The Banana Pi BPI-R2 updates Sinovoip’s earlier BPi-R1 router board, later called the Banana Pi BPI-R1. No pricing or availability information was provided, but full specs and schematics are posted. Like the R1 and other Banana Pi SBCs such as the recent Banana Pi M2 Ultra, this is an open spec board supported by the Banana Pi community. The Banana Pi BPI-R2 runs Android 5.1, OpenWrt, Debian, Ubuntu Linux, including MATE, and Raspbian

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Linux and FOSS Events

  • Debian SunCamp 2017 Is Taking Place May 18-21 in the Province of Girona, Spain
    It looks like last year's Debian SunCamp event for Debian developers was a total success and Martín Ferrari is back with a new proposal that should take place later this spring during four days full of hacking, socializing, and fun. That's right, we're talking about Debian SunCamp 2017, an event any Debian developer, contributor, or user can attend to meet his or hers Debian buddies, hack together on new projects or improve existing ones by sharing their knowledge, plan upcoming features and discuss ideas for the Debian GNU/Linux operating system.
  • Pieter Hintjens In Memoriam
    Pieter Hintjens was a writer, programmer and thinker who has spent decades building large software systems and on-line communities, which he describes as "Living Systems". He was an expert in distributed computing, having written over 30 protocols and distributed software systems. He designed AMQP in 2004, and founded the ZeroMQ free software project in 2007. He was the author of the O'Reilly ZeroMQ book, "Culture and Empire", "The Psychopath Code", "Social Architecture", and "Confessions of a Necromancer". He was the president of the Foundation for a Free Information Infrastructure (FFII), and fought the software patent directive and the standardisation of the Microsoft OOXML Office format. He also organized the Internet of Things (IOT) Devroom here at FOSDEM for the last 3 years. In April 2016 he was diagnosed with terminal metastasis of a previous cancer.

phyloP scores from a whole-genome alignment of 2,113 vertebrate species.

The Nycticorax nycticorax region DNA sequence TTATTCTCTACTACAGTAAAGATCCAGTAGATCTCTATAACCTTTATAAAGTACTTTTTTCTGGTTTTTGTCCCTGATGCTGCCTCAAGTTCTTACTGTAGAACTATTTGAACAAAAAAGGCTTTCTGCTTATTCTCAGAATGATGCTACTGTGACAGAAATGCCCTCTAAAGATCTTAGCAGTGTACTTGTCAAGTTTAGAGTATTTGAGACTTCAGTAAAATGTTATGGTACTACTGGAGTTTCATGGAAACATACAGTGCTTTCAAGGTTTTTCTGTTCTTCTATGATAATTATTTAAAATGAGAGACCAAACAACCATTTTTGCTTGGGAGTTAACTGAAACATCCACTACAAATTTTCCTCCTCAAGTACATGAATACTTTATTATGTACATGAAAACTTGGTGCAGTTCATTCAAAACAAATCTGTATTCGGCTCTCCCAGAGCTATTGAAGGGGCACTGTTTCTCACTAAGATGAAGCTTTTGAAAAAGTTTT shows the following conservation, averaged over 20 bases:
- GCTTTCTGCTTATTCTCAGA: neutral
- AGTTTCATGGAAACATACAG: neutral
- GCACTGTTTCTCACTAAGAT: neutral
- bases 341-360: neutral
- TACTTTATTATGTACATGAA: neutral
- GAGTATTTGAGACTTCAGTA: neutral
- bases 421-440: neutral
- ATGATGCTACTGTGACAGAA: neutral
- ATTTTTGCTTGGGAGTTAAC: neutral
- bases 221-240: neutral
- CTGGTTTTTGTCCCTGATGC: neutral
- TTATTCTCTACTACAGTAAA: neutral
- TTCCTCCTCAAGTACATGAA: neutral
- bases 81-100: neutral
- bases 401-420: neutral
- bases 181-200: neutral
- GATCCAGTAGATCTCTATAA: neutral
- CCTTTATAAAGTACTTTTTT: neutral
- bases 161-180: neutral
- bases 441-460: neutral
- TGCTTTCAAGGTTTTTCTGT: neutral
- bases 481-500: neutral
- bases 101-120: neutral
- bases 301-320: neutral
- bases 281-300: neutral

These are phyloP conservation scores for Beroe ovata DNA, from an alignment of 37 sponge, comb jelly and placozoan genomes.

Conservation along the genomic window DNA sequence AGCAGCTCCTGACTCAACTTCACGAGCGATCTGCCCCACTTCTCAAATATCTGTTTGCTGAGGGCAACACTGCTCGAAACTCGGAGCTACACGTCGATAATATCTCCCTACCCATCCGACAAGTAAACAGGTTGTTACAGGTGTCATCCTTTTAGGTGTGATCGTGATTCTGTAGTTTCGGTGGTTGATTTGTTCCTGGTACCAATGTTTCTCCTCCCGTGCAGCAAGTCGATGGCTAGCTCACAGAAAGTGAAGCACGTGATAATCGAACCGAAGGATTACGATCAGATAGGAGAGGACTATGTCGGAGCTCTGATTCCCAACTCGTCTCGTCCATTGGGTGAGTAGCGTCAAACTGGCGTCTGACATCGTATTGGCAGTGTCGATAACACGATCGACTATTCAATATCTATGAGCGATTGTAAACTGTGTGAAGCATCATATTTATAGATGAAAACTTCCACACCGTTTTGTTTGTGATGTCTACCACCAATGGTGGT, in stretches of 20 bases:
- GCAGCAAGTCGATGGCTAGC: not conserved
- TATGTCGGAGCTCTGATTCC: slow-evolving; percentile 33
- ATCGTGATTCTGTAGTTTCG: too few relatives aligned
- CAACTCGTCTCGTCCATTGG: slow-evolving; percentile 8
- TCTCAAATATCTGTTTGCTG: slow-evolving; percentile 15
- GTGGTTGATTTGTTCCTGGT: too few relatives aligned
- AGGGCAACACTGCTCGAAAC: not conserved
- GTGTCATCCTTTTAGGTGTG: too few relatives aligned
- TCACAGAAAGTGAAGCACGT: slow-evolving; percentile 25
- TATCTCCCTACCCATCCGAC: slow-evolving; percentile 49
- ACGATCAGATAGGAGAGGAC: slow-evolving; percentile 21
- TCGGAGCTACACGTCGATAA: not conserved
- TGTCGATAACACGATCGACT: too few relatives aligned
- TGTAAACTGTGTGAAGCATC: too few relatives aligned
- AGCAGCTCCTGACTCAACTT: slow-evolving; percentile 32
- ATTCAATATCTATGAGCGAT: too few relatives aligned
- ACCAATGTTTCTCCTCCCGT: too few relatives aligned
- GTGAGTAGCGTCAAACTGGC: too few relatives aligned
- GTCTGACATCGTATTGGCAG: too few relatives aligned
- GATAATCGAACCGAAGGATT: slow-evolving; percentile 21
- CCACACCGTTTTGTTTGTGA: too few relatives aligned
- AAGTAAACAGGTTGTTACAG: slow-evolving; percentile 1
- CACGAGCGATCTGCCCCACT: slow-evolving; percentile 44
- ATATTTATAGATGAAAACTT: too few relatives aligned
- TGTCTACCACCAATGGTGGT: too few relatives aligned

• foss-gbg on Wednesday
    The topics are Yocto Linux on FPGA-based hardware, risk and license management in open source projects and a product release by the local start-up Zifra (an encryptable SD-card). More information and free tickets are available at the foss-gbg site.

Leftovers: OSS

  • When Open Source Meets the Enterprise
    Open source solutions have long been an option for the enterprise, but lately it seems they are becoming more of a necessity for advanced data operations than merely a luxury for IT techs who like to play with code. While it’s true that open platforms tend to provide a broader feature set compared to their proprietary brethren, due to their larger and more diverse development communities, this often comes at the cost of increased operational complexity. At a time when most enterprises are looking to shed their responsibilities for infrastructure and architecture to focus instead on core money-making services, open source requires a fairly high level of in-house technical skill. But as data environments become more distributed and reliant upon increasingly complex compilations of third-party systems, open source can provide at least a base layer of commonality for resources that support a given distribution.